UK now says Somalis alone can decide on time of election, model to use


Britain’s Ambassador to Somalia Ben Fender said that it’s up to Somalis to decide on the leader they want, the time of upcoming elections and the model to use, a marked departure from his country’s earlier position calling for “timely elections” in the country.

“We respect Somalia’s sovereignty. Who leads Somalia and its election arrangements are for Somalis alone to decide,” said Fender on Wednesday in a two-minute video message posted to his Twitter account.

Somali political leaders have for months now been at loggerheads over when and how to hold parliamentary and presidential polls due Dec. 27, 2020 and Feb. 8, 2021 respectively. Opposition groups, including regional chief administrators, insist on a timely and indirect vote, while the national government advocates universal suffrage that critics say is a ploy to extend current administration’s term by two years.

The electoral body asked for more time and $70 million to organize a popular vote that was different from the 2016-2017 indirect, bribery-marred elections in which a group of selected elders elected lawmakers who in turn elected the current president of the Somali Republic.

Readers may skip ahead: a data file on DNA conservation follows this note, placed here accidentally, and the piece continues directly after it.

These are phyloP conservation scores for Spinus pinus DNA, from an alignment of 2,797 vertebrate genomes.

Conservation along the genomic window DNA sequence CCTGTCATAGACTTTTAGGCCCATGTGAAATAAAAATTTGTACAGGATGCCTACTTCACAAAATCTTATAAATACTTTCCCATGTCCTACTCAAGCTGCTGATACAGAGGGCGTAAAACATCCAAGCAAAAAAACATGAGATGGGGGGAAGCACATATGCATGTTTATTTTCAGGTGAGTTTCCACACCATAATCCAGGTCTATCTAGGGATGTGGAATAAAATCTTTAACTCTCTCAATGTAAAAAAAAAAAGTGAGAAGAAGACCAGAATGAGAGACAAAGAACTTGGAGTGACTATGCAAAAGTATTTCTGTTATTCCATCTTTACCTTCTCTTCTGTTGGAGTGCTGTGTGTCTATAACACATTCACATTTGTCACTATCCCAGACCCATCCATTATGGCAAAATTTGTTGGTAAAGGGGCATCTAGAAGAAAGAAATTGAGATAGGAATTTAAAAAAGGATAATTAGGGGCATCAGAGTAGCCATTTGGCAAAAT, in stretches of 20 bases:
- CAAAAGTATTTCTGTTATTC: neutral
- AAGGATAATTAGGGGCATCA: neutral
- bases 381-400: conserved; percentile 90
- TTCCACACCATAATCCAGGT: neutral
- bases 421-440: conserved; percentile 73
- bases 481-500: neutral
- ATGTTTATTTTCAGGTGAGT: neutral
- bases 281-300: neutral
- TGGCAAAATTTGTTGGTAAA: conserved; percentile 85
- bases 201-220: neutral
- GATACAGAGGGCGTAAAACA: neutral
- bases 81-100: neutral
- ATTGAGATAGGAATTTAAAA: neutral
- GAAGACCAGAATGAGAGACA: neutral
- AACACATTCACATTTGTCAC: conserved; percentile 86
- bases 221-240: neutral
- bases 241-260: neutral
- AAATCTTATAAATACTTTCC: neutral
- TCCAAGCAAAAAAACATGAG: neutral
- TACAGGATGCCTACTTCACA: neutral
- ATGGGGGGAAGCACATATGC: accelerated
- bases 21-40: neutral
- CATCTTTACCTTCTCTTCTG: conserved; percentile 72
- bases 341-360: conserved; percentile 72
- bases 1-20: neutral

The UK ambassador, who is known for speaking his mind, said he had decided to share his country’s position on Somalia’s upcoming elections after receiving “a lot of questions asking where the UK stands on events” in the Horn of Africa nation.

Aware that both the government and opposition figures are closely watching his words, he skirted the weekend ouster of Prime Minister Hassan Ali Khaire in a no-confidence vote for falling to timely and properly prepare the nation for a popular vote, among other issues.

Fender’s clarification is crucial. Just a day earlier, 21 countries, including the UK itself and four international organizations, called for “timely elections”, a phrasing construed by opposition groups as a clear warning by the international community about any attempt to engineer a vote delay.

Fender opted this time around to focus more on Somalis’ need for dialogue and compromise and less on the time of upcoming elections.

“It’s vital there should be inclusive political dialogue taking forward and building on the process agreed in Dhusamareeb,” he said, referring to the July 22 agreement in the northern city between President Mohamed Abdullahi Mohamed “Farmajo” and regional chiefs.

That agreement called for holding a “timely election in the country that satisfies all” and for setting up a technical committee whose work is to come up with recommendations on best electoral models for Somalia.


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